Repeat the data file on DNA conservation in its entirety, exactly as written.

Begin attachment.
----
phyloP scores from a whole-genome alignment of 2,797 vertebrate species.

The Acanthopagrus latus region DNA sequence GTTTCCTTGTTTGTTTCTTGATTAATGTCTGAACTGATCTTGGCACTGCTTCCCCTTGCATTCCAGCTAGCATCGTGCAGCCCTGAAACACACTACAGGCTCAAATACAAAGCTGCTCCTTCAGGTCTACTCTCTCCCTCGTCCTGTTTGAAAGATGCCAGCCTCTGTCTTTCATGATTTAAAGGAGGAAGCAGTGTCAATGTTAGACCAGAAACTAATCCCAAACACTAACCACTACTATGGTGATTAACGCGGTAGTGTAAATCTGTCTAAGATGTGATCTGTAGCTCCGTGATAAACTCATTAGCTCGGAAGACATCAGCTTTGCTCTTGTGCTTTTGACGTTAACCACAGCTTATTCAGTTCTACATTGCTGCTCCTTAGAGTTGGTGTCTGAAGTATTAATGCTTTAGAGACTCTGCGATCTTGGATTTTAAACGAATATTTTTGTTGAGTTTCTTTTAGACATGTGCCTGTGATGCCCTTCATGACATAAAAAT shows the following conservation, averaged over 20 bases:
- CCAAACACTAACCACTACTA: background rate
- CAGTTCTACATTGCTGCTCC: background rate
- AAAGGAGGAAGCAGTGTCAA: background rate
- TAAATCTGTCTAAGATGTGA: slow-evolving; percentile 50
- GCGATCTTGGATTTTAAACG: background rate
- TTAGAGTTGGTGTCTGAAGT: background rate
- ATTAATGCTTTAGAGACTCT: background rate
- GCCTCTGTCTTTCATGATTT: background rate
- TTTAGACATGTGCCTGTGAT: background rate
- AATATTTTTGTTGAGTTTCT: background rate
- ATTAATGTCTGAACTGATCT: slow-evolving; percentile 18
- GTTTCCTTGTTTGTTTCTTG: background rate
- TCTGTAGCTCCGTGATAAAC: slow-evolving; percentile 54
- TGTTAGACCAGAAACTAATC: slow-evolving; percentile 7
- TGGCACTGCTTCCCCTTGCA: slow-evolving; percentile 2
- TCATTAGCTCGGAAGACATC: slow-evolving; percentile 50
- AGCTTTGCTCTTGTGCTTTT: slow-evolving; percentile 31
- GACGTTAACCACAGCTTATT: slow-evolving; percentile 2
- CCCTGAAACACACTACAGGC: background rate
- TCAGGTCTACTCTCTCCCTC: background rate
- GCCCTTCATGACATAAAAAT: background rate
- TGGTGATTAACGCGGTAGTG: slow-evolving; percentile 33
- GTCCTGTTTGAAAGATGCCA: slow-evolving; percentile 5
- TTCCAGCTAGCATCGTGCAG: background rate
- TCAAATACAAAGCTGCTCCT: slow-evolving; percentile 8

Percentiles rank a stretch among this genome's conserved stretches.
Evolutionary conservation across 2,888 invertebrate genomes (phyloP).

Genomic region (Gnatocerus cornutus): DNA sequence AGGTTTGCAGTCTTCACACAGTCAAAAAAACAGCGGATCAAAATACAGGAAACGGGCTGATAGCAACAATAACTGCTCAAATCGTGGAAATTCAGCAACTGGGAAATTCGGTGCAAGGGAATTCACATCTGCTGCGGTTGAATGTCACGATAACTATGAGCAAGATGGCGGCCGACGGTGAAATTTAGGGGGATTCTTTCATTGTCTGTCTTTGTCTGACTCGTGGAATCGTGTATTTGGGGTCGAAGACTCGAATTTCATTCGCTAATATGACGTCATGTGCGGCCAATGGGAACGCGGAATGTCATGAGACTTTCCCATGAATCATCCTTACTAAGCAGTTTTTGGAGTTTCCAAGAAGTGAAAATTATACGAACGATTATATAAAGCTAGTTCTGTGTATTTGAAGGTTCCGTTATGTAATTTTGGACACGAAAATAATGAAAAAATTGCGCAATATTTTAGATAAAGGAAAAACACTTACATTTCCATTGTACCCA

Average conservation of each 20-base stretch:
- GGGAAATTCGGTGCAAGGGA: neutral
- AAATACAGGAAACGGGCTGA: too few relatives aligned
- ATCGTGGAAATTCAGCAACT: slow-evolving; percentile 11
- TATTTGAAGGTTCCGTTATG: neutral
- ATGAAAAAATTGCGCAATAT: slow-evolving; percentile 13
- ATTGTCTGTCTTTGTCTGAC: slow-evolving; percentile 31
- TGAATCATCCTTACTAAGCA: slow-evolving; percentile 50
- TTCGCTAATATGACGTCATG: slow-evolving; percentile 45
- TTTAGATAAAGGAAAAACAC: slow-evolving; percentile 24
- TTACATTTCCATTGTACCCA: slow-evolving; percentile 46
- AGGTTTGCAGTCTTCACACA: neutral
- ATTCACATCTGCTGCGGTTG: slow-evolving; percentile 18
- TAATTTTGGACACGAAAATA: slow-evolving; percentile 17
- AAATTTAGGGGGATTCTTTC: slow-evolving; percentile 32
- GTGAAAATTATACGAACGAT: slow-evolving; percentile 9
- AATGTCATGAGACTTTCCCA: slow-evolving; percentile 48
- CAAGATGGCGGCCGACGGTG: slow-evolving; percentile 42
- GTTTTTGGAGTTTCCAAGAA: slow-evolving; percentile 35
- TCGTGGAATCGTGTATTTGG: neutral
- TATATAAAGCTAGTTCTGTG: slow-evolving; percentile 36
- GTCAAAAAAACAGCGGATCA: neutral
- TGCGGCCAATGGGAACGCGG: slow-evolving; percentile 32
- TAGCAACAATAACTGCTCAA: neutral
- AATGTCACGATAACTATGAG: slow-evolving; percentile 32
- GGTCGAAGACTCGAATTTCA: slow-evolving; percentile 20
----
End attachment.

phyloP scores from a whole-genome alignment of 2,797 vertebrate species.

The Acanthopagrus latus region DNA sequence GTTTCCTTGTTTGTTTCTTGATTAATGTCTGAACTGATCTTGGCACTGCTTCCCCTTGCATTCCAGCTAGCATCGTGCAGCCCTGAAACACACTACAGGCTCAAATACAAAGCTGCTCCTTCAGGTCTACTCTCTCCCTCGTCCTGTTTGAAAGATGCCAGCCTCTGTCTTTCATGATTTAAAGGAGGAAGCAGTGTCAATGTTAGACCAGAAACTAATCCCAAACACTAACCACTACTATGGTGATTAACGCGGTAGTGTAAATCTGTCTAAGATGTGATCTGTAGCTCCGTGATAAACTCATTAGCTCGGAAGACATCAGCTTTGCTCTTGTGCTTTTGACGTTAACCACAGCTTATTCAGTTCTACATTGCTGCTCCTTAGAGTTGGTGTCTGAAGTATTAATGCTTTAGAGACTCTGCGATCTTGGATTTTAAACGAATATTTTTGTTGAGTTTCTTTTAGACATGTGCCTGTGATGCCCTTCATGACATAAAAAT shows the following conservation, averaged over 20 bases:
- CCAAACACTAACCACTACTA: background rate
- CAGTTCTACATTGCTGCTCC: background rate
- AAAGGAGGAAGCAGTGTCAA: background rate
- TAAATCTGTCTAAGATGTGA: slow-evolving; percentile 50
- GCGATCTTGGATTTTAAACG: background rate
- TTAGAGTTGGTGTCTGAAGT: background rate
- ATTAATGCTTTAGAGACTCT: background rate
- GCCTCTGTCTTTCATGATTT: background rate
- TTTAGACATGTGCCTGTGAT: background rate
- AATATTTTTGTTGAGTTTCT: background rate
- ATTAATGTCTGAACTGATCT: slow-evolving; percentile 18
- GTTTCCTTGTTTGTTTCTTG: background rate
- TCTGTAGCTCCGTGATAAAC: slow-evolving; percentile 54
- TGTTAGACCAGAAACTAATC: slow-evolving; percentile 7
- TGGCACTGCTTCCCCTTGCA: slow-evolving; percentile 2
- TCATTAGCTCGGAAGACATC: slow-evolving; percentile 50
- AGCTTTGCTCTTGTGCTTTT: slow-evolving; percentile 31
- GACGTTAACCACAGCTTATT: slow-evolving; percentile 2
- CCCTGAAACACACTACAGGC: background rate
- TCAGGTCTACTCTCTCCCTC: background rate
- GCCCTTCATGACATAAAAAT: background rate
- TGGTGATTAACGCGGTAGTG: slow-evolving; percentile 33
- GTCCTGTTTGAAAGATGCCA: slow-evolving; percentile 5
- TTCCAGCTAGCATCGTGCAG: background rate
- TCAAATACAAAGCTGCTCCT: slow-evolving; percentile 8

Percentiles rank a stretch among this genome's conserved stretches.
Evolutionary conservation across 2,888 invertebrate genomes (phyloP).

Genomic region (Gnatocerus cornutus): DNA sequence AGGTTTGCAGTCTTCACACAGTCAAAAAAACAGCGGATCAAAATACAGGAAACGGGCTGATAGCAACAATAACTGCTCAAATCGTGGAAATTCAGCAACTGGGAAATTCGGTGCAAGGGAATTCACATCTGCTGCGGTTGAATGTCACGATAACTATGAGCAAGATGGCGGCCGACGGTGAAATTTAGGGGGATTCTTTCATTGTCTGTCTTTGTCTGACTCGTGGAATCGTGTATTTGGGGTCGAAGACTCGAATTTCATTCGCTAATATGACGTCATGTGCGGCCAATGGGAACGCGGAATGTCATGAGACTTTCCCATGAATCATCCTTACTAAGCAGTTTTTGGAGTTTCCAAGAAGTGAAAATTATACGAACGATTATATAAAGCTAGTTCTGTGTATTTGAAGGTTCCGTTATGTAATTTTGGACACGAAAATAATGAAAAAATTGCGCAATATTTTAGATAAAGGAAAAACACTTACATTTCCATTGTACCCA

Average conservation of each 20-base stretch:
- GGGAAATTCGGTGCAAGGGA: neutral
- AAATACAGGAAACGGGCTGA: too few relatives aligned
- ATCGTGGAAATTCAGCAACT: slow-evolving; percentile 11
- TATTTGAAGGTTCCGTTATG: neutral
- ATGAAAAAATTGCGCAATAT: slow-evolving; percentile 13
- ATTGTCTGTCTTTGTCTGAC: slow-evolving; percentile 31
- TGAATCATCCTTACTAAGCA: slow-evolving; percentile 50
- TTCGCTAATATGACGTCATG: slow-evolving; percentile 45
- TTTAGATAAAGGAAAAACAC: slow-evolving; percentile 24
- TTACATTTCCATTGTACCCA: slow-evolving; percentile 46
- AGGTTTGCAGTCTTCACACA: neutral
- ATTCACATCTGCTGCGGTTG: slow-evolving; percentile 18
- TAATTTTGGACACGAAAATA: slow-evolving; percentile 17
- AAATTTAGGGGGATTCTTTC: slow-evolving; percentile 32
- GTGAAAATTATACGAACGAT: slow-evolving; percentile 9
- AATGTCATGAGACTTTCCCA: slow-evolving; percentile 48
- CAAGATGGCGGCCGACGGTG: slow-evolving; percentile 42
- GTTTTTGGAGTTTCCAAGAA: slow-evolving; percentile 35
- TCGTGGAATCGTGTATTTGG: neutral
- TATATAAAGCTAGTTCTGTG: slow-evolving; percentile 36
- GTCAAAAAAACAGCGGATCA: neutral
- TGCGGCCAATGGGAACGCGG: slow-evolving; percentile 32
- TAGCAACAATAACTGCTCAA: neutral
- AATGTCACGATAACTATGAG: slow-evolving; percentile 32
- GGTCGAAGACTCGAATTTCA: slow-evolving; percentile 20